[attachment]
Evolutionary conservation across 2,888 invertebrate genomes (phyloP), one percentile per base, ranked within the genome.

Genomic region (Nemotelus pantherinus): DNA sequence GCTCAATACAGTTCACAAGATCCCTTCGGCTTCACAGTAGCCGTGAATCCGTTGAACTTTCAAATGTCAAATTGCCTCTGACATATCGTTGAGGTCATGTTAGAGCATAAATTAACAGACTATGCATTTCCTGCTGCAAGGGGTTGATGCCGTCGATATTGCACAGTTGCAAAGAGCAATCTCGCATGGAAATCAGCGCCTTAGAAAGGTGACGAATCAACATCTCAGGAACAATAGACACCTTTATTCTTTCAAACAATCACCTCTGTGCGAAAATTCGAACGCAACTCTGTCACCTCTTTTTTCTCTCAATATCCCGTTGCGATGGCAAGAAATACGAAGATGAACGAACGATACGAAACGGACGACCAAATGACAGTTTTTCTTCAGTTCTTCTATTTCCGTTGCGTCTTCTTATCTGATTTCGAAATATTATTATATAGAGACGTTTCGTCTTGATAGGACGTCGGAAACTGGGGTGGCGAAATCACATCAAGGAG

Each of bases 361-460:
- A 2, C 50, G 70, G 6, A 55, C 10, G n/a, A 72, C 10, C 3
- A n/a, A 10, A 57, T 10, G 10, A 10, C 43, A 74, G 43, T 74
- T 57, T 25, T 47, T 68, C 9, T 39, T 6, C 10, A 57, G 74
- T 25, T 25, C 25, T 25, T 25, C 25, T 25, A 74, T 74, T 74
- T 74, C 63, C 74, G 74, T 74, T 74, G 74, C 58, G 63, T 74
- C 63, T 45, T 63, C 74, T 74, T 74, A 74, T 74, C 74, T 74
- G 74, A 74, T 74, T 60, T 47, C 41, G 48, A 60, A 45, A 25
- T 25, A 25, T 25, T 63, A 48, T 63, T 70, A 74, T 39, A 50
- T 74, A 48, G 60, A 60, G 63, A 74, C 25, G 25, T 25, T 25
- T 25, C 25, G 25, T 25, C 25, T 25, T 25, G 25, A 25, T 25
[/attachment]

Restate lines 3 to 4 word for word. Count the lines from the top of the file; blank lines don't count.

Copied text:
Each of bases 361-460:
- A 2, C 50, G 70, G 6, A 55, C 10, G n/a, A 72, C 10, C 3